Poll: Most want troops in Afghanistan reduced
As the Obama administration prepares for a troop drawdown in Afghanistan, Americans are increasingly ready to see U.S. troops brought home, according to a new CBS News poll.
Sixty-four percent of Americans think the number of troops in Afghanistan should be decreased, according to the poll, conducted June 3-7. That's an increase of 16 points from last month and a record high for that question in CBS News polls. Twenty-two percent said troop levels should stay the same, while 8 percent said they should be increased.
There are currently about 100,000 American troops in Afghanistan, and President Obama has promised to start bringing home troops in July. It's unclear, however how significant the drawdown will be.
Half of Americans - 51 percent - think the U.S. should not be involved in the war in Afghanistan, while 43 percent think the U.S. is doing the right thing by continuing the decade-long fight. Public opinion has slowly shifted against fighting the war in Afghanistan since the fall of 2009, when 51 percent thought the U.S. was doing the right thing by fighting that war.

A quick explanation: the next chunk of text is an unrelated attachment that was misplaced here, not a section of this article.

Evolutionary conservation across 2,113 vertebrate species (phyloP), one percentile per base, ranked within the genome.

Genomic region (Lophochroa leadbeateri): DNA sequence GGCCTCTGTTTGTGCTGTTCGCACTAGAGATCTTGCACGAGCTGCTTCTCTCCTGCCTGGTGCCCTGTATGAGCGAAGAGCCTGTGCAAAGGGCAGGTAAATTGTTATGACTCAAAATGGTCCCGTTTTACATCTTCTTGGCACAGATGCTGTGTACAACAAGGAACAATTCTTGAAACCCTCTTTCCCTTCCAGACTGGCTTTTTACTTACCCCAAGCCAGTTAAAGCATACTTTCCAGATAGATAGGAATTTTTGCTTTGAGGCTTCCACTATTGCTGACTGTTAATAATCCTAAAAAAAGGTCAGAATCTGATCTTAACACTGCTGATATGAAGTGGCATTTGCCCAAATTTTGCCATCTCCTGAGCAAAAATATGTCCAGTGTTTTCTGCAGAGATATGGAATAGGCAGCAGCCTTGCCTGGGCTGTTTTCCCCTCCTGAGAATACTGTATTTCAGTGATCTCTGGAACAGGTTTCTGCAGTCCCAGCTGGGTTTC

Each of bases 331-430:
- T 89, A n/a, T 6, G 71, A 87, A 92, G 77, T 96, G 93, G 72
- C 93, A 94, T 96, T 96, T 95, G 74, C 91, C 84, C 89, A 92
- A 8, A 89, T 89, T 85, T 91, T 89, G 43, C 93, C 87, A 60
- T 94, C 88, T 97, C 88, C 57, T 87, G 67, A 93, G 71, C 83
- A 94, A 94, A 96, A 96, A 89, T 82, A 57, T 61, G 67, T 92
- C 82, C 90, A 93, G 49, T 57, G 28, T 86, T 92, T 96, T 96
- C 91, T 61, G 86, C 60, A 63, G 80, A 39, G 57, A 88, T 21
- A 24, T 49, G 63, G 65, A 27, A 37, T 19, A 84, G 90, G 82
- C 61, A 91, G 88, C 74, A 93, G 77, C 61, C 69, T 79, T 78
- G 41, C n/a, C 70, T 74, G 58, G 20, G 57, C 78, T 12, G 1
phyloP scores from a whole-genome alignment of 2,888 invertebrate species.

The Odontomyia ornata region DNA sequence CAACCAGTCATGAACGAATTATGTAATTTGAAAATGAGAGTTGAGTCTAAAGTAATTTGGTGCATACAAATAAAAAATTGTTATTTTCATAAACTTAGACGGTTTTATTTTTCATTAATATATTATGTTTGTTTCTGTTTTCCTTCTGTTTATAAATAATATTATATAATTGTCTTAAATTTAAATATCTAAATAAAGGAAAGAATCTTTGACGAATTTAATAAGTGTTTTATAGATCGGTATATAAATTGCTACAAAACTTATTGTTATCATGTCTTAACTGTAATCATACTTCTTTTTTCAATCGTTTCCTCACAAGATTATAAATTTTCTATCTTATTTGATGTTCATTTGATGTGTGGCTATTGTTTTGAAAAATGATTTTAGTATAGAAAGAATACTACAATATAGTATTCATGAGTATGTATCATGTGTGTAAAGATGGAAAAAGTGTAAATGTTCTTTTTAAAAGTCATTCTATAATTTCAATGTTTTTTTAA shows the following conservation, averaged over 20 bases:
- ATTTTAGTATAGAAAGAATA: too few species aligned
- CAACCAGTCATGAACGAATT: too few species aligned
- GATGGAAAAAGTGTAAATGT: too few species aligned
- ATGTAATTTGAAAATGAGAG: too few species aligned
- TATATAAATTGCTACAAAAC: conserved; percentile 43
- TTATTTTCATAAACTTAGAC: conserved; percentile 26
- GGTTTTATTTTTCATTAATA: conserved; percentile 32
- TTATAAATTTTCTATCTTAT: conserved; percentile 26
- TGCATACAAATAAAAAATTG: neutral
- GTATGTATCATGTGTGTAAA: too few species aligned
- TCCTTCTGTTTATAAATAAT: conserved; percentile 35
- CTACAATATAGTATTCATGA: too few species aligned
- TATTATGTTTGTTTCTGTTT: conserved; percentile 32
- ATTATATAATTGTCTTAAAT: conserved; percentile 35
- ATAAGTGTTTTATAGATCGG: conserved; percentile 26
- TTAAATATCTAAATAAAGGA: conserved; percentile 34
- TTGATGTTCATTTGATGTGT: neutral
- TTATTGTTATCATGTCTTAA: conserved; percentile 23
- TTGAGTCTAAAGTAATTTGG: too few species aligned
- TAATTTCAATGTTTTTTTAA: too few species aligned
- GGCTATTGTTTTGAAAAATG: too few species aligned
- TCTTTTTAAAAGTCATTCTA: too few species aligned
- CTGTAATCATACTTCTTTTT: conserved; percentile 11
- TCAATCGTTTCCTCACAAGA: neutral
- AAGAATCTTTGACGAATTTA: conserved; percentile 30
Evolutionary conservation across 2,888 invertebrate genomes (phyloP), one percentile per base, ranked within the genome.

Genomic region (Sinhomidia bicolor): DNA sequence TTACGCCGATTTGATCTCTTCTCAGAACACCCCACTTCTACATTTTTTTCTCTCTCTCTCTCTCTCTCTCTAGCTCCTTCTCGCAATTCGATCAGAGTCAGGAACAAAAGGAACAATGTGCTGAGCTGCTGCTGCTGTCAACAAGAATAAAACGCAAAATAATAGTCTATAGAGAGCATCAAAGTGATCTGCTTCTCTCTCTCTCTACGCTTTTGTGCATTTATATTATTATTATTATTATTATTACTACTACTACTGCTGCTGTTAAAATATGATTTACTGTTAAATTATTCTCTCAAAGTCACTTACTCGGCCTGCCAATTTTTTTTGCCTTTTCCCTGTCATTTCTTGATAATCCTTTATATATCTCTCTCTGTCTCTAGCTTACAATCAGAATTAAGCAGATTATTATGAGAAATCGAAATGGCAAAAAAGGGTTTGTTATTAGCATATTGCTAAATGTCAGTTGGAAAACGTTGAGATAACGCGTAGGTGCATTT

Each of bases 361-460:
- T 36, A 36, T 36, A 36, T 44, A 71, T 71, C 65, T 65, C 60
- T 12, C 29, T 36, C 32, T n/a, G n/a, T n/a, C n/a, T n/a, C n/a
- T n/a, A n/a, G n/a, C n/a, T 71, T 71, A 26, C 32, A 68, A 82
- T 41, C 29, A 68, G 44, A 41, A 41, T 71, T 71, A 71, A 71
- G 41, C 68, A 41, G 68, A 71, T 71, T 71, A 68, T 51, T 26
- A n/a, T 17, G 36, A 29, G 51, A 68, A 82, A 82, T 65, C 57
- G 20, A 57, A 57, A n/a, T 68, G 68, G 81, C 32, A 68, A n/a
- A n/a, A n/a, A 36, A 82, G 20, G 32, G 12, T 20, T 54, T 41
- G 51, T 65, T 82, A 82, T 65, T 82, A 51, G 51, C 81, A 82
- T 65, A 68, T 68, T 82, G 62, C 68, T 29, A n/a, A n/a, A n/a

Most Democrats and independents think the U.S. should not be involved in Afghanistan, while most Republicans think the U.S. is doing the right thing by fighting in Afghanistan.
Meanwhile, as NATO forces escalate the intensity of their air strikes against pro-government forces in Libya, six in 10 Americans do not think that the United States should be involved in the conflict within that country. Just 30 percent of Americans think the United States is doing the right thing by taking part in the current military conflict in Libya now.
A majority of Republicans, Democrats, and independents alike think the U.S. should not be involved in Libya.
This poll was conducted among a random sample of 1,024 adults nationwide, interviewed by telephone June 3-7, 2011. The error due to sampling for results based on the entire sample could be plus or minus three percentage points. The error for subgroups is higher. This poll release conforms to the Standards of Disclosure of the National Council on Public Polls.
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